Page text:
30 hour-long training for teachers (grade 5-12), school psychologists, youth helpers, kinder garden teachers, nurses, parents . The main goal of the training is to provide a basic introductory methodology and a set of self-reflection skills for teachers who might deal with sensitive, sex-related topics in schools and similar institutional environments. Our goal is to help participants to find ways to integrate these methods and exercises into their daily work in schools.
This training unit provides a basic introductory methodology and a set of self-reflection skills for teachers who deal with sensitive, sex-related topics in schools and similar institutional environments. Although participants will also deepen their understanding of the concept(s) of sexuality, this unit focuses on improving teachers’ psychological skills that help them to define their own boundaries and make them personally capable to handle intimate issues. Participants gain skills to reflect on their students’ and their own non-verbal behaviour; Participants learn how to recognize, set up, maintain or move their personal and professional boundaries in a teaching situation in order to keep their competence and confidence and protect both the teacher and his or her students in sensitive situations; Participants understand better and exchange ideas about the term “sexual culture”. How our beliefs, values and cultural norms determine our sexuality. They will also gain an insight to the varieties of sexual cultures; Participants will be able to define what sexuality means in their particular teaching context, what aspects of sexuality might be relevant in their daily work; Participants will be able to improve their own pedagogical tools in school sexuality education based on the applied exercises;
Brief description of the training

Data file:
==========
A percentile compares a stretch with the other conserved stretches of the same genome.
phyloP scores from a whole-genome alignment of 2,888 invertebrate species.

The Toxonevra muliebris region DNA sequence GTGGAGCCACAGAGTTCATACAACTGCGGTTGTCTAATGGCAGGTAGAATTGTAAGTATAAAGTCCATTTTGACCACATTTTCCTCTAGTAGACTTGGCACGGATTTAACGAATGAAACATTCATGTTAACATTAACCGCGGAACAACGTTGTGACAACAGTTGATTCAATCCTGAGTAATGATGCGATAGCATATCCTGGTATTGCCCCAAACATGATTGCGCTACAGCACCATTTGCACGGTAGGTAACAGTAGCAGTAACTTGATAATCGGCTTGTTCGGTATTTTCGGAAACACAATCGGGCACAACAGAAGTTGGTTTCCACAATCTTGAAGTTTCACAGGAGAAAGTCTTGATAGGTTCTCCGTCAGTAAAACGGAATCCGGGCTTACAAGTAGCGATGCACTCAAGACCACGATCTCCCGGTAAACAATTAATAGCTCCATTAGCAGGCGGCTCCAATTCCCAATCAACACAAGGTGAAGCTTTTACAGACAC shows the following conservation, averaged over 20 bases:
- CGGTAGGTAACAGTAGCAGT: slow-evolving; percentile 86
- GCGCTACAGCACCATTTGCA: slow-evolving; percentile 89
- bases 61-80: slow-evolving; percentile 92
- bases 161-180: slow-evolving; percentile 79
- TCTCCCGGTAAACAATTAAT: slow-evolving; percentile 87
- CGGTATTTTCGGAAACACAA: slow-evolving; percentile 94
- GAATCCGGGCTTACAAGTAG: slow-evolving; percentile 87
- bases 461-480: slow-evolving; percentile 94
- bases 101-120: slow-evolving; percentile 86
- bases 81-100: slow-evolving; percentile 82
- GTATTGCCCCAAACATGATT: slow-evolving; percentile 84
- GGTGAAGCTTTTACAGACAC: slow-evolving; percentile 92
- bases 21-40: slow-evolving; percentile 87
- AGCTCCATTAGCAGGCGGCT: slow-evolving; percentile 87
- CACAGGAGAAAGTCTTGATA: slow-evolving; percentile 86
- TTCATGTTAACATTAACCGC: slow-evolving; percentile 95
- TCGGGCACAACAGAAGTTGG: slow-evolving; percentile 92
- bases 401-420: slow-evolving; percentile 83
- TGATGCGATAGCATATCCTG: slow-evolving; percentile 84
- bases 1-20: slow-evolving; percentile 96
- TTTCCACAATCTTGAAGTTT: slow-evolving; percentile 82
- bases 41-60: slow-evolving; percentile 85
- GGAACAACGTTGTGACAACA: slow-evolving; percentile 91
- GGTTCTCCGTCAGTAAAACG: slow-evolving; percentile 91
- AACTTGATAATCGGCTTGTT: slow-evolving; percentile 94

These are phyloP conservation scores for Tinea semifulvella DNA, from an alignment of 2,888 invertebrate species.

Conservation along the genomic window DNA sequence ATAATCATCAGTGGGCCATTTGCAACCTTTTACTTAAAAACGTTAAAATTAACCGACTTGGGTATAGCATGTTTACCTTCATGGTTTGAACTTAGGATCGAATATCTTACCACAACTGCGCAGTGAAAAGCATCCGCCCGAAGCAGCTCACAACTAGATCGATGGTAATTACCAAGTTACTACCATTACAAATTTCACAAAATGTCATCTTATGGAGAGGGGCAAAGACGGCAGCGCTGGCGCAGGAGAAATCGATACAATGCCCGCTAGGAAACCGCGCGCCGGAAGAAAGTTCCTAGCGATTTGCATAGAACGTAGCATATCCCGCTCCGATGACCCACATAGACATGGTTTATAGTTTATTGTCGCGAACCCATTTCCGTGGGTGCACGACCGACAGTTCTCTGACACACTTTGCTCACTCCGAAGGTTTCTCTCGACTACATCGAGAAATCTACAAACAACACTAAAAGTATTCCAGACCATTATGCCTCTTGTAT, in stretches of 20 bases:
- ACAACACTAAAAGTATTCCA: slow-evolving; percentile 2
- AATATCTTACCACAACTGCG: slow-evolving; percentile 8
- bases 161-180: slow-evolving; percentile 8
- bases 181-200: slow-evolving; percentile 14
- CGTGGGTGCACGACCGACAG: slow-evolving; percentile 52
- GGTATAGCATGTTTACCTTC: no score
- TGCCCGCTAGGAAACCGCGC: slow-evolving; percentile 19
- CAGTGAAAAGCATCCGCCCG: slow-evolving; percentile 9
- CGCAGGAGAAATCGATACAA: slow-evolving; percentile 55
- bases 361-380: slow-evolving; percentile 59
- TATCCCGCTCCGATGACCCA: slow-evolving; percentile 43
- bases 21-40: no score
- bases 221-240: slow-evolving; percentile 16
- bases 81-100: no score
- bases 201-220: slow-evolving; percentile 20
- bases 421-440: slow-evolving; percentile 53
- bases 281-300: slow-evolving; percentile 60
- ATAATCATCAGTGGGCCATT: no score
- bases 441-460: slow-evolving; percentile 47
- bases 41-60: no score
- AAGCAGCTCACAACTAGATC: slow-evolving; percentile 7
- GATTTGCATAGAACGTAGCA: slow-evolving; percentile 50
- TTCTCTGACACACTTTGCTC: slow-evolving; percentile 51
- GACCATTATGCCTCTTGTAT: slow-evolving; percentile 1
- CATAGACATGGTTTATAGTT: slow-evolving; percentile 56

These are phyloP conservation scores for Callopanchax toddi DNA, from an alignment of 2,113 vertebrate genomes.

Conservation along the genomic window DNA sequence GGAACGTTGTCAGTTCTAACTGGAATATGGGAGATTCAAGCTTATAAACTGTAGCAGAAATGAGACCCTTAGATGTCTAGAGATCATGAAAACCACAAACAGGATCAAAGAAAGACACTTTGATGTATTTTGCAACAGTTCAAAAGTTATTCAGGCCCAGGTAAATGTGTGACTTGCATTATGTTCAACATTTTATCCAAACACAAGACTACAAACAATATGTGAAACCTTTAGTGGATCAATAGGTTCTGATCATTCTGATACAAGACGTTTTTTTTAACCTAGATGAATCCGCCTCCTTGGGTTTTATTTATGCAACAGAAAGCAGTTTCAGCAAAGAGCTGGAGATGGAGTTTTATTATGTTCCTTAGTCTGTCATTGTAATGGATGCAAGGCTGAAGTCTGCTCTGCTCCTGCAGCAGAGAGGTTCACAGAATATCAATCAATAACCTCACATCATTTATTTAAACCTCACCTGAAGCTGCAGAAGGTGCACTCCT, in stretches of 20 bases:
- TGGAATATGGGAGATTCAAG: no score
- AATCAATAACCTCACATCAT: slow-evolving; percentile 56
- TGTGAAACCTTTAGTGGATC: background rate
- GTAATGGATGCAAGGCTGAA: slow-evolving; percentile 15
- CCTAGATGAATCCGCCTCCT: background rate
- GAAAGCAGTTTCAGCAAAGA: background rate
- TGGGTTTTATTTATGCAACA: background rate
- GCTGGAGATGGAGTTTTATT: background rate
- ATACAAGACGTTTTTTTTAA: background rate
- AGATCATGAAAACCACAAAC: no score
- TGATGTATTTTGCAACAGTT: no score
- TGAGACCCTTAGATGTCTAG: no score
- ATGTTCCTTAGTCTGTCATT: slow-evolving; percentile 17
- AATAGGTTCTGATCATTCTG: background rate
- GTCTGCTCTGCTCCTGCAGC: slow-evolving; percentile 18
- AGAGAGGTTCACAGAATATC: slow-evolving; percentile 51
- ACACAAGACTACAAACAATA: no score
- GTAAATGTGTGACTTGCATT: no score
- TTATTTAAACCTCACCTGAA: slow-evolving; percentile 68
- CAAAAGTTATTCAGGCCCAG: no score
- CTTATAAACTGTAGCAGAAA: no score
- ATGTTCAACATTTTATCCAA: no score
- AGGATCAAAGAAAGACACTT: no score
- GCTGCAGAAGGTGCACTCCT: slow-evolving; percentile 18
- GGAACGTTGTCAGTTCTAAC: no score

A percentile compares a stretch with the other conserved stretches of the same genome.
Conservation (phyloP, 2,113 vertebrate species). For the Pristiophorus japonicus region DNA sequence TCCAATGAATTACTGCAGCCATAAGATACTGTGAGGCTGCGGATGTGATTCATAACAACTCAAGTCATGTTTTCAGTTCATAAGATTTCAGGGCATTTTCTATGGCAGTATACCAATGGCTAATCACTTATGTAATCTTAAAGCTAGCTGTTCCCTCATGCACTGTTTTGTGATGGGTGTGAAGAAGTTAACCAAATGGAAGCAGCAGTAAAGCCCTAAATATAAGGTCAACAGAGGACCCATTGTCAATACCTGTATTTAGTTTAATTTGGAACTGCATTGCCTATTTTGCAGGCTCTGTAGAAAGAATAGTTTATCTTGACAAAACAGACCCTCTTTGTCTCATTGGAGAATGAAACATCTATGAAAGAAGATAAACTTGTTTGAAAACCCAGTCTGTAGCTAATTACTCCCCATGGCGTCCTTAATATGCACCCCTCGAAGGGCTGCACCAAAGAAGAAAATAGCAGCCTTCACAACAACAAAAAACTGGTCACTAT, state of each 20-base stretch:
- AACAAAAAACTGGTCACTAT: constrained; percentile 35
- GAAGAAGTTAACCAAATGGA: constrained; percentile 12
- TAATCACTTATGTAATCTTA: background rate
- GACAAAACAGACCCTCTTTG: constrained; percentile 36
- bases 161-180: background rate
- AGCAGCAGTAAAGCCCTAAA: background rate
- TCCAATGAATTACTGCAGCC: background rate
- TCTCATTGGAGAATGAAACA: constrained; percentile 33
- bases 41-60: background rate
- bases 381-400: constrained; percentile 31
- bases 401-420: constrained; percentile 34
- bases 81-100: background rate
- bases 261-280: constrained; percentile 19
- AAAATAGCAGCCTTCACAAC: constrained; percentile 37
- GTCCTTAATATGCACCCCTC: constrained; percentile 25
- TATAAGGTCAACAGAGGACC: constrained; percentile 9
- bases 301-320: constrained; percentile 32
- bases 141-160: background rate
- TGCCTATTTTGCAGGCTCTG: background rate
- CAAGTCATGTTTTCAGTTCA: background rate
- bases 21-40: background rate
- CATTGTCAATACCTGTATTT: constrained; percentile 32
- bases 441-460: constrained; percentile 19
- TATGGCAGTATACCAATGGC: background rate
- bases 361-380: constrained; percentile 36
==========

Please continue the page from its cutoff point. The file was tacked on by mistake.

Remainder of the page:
Participants become aware of how our own norms, values, cultural background influences our sexuality. In a teaching context this awareness is inevitable not only because in many situations it is hardly possible to separate our personal sexual identity (as we are mothers, fathers, singles or lovers, heterosexual or queer, etc.) from our professional one, but because we as teachers are role models and convey many un-reflected messages to our kids as a whole person. Our training unit is based on discussing the main norms and values we share or don’t share both in pedagogy and sexuality. The aim is to help improve participants’ understanding on the holistic approach and democratic values in sexuality and improve their capacity to accommodate, negotiate, adjust to these differences and to include those in teaching situations in a way that makes them a resource rather than a source of frustration, insecurity or conflict. Since this training unit is mainly focusing on teachers self-reflection skills, their professional and personal identity and self-development, it might be considered to use as an introductory unit combined with other training units such as sexual history, detailed school-sex-ed curricula, etc.
This training unit relies on active, experiential, cooperative learning methods, applying a non-formal approach and using changing-pair exercises, interactive, embodied activities. The activities presented here presuppose an approach that assigns an important role to peer-teaching and to an indirect way of facilitation.
Our last trainings: Agárd, Hungary, 27-29 August 2014; Székesfehérvár, Hungary, 28-30 March 2014 , Pécs, Hungary, 20-22 February 2015